Yes, fire is illiterate and cannot read deeds to see if the structure is a "townhouse" or a "two-family dwelling".

    Jerry Mc.,

    You've confused me with that drawing by not stating what it is intended to represent????

    Jerry Peck, Construction / Litigation Consultant
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  6. #6
    daniel nantell's Avatar
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    Default Re: Firewall

    how do you know the different between fire rated drywall and regular drywall .


  7. #7
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    Default Re: Firewall

    daniel,
    the drywall is required to have an identifying mark installed at the time it is made. it will say "type x","firecode",or "fire resistance",etc. once it is finished it is impossible to tell.


  8. #8
    Gregory S. Finkel's Avatar
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    Default Re: Firewall

    Jim
    Years ago fire proof plywood roof sheathing was used where the units joined. You didn't say how old the units were. They found that the fire proofing of the plywood caused delamination in the sheets and subsequently stopped using it.

    Gregg


  9. #9
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    Default Re: Firewall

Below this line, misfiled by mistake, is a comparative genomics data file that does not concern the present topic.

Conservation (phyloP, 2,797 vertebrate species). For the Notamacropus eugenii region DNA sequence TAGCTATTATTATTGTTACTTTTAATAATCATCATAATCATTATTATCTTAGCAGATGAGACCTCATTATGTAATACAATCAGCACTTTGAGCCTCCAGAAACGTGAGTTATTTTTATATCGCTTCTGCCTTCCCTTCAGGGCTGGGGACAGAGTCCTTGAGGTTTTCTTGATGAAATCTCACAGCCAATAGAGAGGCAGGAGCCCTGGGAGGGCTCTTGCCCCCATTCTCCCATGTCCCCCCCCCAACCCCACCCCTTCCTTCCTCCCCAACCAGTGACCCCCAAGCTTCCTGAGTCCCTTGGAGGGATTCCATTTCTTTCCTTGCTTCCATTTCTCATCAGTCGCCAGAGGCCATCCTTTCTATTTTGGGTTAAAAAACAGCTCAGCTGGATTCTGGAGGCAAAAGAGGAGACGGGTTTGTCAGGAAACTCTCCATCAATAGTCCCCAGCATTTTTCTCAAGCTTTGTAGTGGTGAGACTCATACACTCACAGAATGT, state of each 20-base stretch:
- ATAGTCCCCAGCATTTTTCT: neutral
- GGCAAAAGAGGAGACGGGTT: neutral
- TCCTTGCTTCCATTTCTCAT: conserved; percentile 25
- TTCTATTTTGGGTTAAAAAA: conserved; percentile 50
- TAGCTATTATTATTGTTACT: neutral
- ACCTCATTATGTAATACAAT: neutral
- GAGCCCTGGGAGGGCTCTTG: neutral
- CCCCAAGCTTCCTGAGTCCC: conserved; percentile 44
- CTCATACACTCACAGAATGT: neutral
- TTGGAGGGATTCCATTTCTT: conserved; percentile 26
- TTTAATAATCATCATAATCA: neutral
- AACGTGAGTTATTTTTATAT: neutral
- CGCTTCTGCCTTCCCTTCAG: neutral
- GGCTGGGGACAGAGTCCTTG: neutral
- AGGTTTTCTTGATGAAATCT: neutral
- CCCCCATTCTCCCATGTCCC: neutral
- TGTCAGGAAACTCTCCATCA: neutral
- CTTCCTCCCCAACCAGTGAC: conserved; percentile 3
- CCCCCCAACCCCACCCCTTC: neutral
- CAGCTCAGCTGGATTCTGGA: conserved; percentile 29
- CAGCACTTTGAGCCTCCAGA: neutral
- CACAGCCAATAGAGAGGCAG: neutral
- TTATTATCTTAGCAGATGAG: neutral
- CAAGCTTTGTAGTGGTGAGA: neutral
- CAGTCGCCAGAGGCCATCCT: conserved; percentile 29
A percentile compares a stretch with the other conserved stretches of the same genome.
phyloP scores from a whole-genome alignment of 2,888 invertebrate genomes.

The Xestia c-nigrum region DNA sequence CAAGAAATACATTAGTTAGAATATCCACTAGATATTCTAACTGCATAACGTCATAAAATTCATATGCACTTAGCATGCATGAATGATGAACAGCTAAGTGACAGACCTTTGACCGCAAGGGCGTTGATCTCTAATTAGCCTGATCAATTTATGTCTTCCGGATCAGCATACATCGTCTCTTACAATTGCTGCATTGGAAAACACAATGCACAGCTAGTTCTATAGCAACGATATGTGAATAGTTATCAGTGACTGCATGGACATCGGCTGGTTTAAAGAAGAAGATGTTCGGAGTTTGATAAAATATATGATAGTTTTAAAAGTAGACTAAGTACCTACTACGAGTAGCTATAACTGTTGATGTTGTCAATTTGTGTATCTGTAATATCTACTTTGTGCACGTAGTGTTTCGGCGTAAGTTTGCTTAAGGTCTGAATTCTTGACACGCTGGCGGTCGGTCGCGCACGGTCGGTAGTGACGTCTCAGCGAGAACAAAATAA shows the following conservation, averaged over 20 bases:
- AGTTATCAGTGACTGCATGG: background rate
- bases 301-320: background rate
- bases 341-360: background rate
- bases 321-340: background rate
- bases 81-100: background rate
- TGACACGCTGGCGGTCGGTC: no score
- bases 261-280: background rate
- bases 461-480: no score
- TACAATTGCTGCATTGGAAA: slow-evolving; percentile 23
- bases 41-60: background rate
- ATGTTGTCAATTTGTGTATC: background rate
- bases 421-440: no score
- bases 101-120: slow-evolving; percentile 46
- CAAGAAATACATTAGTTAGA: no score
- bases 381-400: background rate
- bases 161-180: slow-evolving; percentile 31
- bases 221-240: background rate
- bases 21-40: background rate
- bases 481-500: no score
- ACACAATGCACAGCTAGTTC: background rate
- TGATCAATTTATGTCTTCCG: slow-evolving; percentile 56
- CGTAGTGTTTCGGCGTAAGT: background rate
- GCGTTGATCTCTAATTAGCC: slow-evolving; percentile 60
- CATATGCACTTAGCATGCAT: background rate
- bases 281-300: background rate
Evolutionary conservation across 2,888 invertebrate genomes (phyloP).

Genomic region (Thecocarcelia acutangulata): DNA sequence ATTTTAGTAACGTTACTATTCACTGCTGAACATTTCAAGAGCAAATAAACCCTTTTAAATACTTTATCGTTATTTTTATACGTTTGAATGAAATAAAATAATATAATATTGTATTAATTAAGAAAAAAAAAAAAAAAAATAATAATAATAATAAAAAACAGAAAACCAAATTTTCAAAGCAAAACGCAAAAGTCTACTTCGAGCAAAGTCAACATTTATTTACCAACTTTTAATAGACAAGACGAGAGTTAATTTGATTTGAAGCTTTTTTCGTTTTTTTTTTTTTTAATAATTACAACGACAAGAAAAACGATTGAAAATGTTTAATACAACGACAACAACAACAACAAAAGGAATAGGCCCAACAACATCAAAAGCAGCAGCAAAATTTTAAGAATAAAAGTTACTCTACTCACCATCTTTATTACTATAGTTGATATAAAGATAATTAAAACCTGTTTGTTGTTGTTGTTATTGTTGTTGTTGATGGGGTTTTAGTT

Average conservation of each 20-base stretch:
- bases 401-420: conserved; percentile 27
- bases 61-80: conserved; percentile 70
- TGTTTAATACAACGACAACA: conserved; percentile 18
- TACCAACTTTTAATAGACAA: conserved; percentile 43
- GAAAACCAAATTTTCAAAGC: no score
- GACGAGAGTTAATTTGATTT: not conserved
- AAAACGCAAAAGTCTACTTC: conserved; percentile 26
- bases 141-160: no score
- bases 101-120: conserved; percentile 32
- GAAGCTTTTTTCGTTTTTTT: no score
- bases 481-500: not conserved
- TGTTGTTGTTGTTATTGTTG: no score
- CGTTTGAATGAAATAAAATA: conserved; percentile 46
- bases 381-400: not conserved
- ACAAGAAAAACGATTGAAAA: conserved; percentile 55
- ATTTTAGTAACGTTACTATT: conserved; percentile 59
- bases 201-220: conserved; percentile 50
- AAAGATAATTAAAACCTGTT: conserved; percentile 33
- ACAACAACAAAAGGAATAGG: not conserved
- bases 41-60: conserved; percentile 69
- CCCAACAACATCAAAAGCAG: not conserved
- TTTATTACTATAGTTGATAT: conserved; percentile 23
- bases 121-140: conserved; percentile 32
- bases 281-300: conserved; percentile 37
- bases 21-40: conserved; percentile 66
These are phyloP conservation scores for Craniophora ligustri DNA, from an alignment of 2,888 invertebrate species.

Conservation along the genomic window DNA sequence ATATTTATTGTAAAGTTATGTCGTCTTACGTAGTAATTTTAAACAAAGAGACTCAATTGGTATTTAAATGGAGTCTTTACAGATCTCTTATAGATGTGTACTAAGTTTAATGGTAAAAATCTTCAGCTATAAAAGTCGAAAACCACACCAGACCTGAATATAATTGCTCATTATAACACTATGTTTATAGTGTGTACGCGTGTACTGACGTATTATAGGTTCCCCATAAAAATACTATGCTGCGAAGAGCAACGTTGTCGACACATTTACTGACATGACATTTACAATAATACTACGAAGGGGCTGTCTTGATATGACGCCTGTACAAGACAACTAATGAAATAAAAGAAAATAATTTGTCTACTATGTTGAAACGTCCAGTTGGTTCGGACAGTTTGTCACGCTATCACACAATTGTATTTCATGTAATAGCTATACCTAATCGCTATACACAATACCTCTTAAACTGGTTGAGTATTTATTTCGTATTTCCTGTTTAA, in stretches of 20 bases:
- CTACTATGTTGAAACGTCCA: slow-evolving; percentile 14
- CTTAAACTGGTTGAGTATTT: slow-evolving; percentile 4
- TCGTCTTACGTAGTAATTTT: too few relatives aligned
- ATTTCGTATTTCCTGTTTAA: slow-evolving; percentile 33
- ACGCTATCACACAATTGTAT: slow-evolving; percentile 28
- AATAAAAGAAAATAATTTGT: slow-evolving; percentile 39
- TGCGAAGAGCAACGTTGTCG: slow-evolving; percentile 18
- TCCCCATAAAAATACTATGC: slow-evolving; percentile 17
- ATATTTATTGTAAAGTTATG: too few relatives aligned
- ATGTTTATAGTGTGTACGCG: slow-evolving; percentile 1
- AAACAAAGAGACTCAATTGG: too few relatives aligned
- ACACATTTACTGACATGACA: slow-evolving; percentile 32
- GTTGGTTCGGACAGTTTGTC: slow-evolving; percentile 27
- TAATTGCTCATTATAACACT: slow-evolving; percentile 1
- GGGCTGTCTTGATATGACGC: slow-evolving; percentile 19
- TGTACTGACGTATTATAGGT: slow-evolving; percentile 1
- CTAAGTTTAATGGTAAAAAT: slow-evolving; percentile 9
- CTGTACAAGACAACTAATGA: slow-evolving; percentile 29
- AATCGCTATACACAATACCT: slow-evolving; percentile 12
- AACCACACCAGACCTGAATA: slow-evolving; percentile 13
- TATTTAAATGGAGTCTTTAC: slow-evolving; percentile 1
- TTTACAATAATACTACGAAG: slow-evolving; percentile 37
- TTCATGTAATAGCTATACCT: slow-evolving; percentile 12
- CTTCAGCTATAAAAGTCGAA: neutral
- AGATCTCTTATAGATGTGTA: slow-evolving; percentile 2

Quote Originally Posted by Gregory S. Finkel View Post
    They found that the fire proofing of the plywood caused delamination in the sheets and subsequently stopped using it.
    Gregg,

    They still make fire retardant treated plywood, they just use a different chemical now.

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  10. #10
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    Default Re: Firewall

    Greg
    "Fireproof?"
    Let's go with Jerry P's "fire resistant" please!

    Jerry McCarthy
    Building Code/ Construction Consultant

  11. #11
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    Default Re: Firewall

    Funny thing about how everyone is more concerned about the wall assembly then the drafting problem from one unit to the next.
    A year ago or so we had a multi unit complex burn to the ground that had fire rated walls and sheathing. The flames where drafting through the perforated soffit panels. Because of this officials where quick to jump in and mandate 4' solid soffit panels on shared walls sections.

    I inspected a town home 2 weeks ago and the units are brand new and vacant. The panels where not solid and I asked the "supra" all of about 22 years of age what the deal was. He said the permit was pulled right before the change and they did not have to abide by the new change. He said the AHJ also said something about it but he could not press it. I wanted to smack the lad upside the head for they willing known about the change and didn't not care about the welfare of there buyers.